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Clients. Outdoors. Animals.’: retaining vets in UK farm animal practice—thematic analysis of free-text survey responses
  1. Katherine E Adam, BVM&S MSc PhD MRCVS1,
  2. Sarah Baillie, BSc BVSc MSc PhD RCVS Cert2 and
  3. Jonathan Rushton, MA MAgSci PhD3
  1. 1Innogen Institute, Science Technology and Innovation Studies, School of Social and Political Science, University of Edinburgh, Edinburgh, UK
  2. 2Bristol Veterinary School, University of Bristol, Bristol, UK
  3. 3Epidemiology and Population Health, Institute of Infection and Global Health, University of Liverpool, Liverpool, UK
  1. E-mail for correspondence; k.adam{at}ed.ac.uk

Abstract

Retaining vets in farm practice has been identified as a key strategy to maintain an adequately trained and experienced workforce to provide animal health services for livestock enterprises and government. This qualitative study aimed to explore vets’ experiences of UK farm animal practice and their perceptions of the factors that influenced their career choices. Thematic analysis of free-text survey responses from 187 vets working in farm practice and 141 who had given up farm work identified four main themes: affect (experiences of feeling or emotions), personal life, the job and the bigger picture. Those who stayed in farm practice described satisfaction with their career and enjoyment of physical, outdoor work in rural communities. Choosing to give up farm work was influenced by both personal and professional circumstances and related frequently to management issues in practice. Veterinary businesses also face challenges from the broader agricultural and veterinary sectors that affect their ability to support and retain vets. The findings presented build on previous quantitative analysis of factors associated with retention and demonstrate the complexity of individual vets’ career choices.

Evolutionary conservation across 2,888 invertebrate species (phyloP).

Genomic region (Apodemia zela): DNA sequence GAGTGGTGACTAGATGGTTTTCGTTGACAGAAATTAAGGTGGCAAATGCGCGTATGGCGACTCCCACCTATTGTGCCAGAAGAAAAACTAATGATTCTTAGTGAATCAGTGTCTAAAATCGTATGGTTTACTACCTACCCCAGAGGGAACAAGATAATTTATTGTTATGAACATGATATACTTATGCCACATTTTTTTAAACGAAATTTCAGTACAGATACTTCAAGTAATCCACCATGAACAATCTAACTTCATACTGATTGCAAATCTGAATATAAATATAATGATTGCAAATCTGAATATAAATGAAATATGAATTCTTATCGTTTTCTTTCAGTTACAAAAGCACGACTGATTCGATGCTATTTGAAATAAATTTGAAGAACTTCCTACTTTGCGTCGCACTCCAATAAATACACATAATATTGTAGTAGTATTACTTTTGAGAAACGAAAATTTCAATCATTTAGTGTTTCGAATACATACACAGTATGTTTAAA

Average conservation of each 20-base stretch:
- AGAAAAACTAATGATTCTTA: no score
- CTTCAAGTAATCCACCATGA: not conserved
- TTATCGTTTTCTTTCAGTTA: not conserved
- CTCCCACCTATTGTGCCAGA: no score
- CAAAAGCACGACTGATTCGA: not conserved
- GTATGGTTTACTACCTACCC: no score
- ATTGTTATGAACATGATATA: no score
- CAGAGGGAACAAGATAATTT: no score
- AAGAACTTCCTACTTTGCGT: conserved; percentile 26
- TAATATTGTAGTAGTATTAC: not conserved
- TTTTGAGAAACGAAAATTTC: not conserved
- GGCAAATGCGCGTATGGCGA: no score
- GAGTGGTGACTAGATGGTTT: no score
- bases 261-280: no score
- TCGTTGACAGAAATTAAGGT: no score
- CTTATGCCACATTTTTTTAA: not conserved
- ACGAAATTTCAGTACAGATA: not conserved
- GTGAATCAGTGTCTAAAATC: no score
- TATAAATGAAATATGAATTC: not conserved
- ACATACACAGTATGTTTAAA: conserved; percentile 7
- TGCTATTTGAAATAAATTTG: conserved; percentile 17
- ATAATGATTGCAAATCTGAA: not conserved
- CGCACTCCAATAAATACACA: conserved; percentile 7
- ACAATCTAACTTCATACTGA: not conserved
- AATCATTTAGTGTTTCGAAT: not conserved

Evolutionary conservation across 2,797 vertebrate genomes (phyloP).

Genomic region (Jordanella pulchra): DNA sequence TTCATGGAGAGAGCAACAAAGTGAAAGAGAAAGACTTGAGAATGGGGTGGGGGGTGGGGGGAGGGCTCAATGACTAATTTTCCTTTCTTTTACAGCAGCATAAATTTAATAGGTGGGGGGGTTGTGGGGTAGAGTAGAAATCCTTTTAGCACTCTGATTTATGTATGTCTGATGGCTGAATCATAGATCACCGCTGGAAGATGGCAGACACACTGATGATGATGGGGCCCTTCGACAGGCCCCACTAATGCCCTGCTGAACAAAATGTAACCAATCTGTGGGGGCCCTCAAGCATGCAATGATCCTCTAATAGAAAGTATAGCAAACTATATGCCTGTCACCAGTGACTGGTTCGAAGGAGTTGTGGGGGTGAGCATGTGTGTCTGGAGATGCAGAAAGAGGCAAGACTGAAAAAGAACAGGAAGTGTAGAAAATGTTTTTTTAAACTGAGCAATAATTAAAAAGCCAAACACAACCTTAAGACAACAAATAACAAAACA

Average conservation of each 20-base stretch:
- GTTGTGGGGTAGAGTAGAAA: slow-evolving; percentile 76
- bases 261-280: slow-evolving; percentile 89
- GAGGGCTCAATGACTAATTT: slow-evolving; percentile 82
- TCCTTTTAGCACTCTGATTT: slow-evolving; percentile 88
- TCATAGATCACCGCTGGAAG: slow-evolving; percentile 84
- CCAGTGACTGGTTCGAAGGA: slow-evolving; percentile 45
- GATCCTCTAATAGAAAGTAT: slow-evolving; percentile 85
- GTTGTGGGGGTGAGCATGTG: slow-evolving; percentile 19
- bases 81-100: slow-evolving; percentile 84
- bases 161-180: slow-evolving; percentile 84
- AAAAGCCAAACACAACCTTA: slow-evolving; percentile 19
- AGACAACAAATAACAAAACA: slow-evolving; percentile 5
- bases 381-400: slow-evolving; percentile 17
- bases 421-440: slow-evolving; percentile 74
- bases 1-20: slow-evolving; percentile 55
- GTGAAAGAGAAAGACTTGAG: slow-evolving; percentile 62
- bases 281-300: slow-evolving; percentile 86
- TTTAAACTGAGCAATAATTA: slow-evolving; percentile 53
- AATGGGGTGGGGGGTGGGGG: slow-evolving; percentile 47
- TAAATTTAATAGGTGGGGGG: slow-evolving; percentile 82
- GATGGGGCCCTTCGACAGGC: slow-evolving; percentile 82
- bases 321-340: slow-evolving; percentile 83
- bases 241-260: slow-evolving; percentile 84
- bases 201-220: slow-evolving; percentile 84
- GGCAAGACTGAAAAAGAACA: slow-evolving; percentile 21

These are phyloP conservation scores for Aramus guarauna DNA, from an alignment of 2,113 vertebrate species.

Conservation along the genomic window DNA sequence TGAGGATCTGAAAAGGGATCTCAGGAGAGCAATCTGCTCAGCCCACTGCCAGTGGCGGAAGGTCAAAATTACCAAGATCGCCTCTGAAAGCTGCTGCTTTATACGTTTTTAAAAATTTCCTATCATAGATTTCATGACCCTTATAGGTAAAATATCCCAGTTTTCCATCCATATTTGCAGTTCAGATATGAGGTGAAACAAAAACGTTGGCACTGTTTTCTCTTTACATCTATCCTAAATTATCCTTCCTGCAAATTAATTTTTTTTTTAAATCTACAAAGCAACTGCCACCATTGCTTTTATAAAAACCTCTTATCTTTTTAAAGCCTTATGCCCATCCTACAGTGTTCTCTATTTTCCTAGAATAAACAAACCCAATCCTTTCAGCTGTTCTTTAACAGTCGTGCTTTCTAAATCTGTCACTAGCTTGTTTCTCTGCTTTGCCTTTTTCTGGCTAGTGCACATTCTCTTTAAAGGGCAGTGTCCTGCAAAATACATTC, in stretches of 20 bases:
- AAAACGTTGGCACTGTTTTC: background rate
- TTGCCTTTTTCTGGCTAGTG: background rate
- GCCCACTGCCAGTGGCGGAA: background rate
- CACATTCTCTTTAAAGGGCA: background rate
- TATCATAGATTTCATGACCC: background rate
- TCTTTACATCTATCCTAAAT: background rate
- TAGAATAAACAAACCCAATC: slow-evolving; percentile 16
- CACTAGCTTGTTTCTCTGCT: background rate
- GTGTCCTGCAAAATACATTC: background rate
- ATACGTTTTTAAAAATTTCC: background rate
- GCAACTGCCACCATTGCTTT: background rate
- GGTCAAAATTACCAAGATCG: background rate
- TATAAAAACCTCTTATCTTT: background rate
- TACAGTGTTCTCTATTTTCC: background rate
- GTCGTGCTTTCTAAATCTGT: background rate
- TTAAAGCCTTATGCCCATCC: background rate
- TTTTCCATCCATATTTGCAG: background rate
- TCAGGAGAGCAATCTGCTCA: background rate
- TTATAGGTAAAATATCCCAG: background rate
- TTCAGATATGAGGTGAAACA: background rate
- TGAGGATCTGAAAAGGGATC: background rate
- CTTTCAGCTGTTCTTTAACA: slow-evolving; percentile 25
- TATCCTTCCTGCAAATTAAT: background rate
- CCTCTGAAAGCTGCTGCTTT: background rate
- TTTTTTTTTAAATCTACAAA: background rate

• veterinary profession
  • farm animals
  • practice management

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Footnotes

  • Funding The study was funded by Norbrook Pharmaceuticals as part of the first author’s PhD research at the Royal Veterinary College.

  • Competing interests None declared.

  • Ethics approval The details were approved by the ethics review committee of the Royal Veterinary College.

  • Provenance and peer review Not commissioned; externally peer reviewed.

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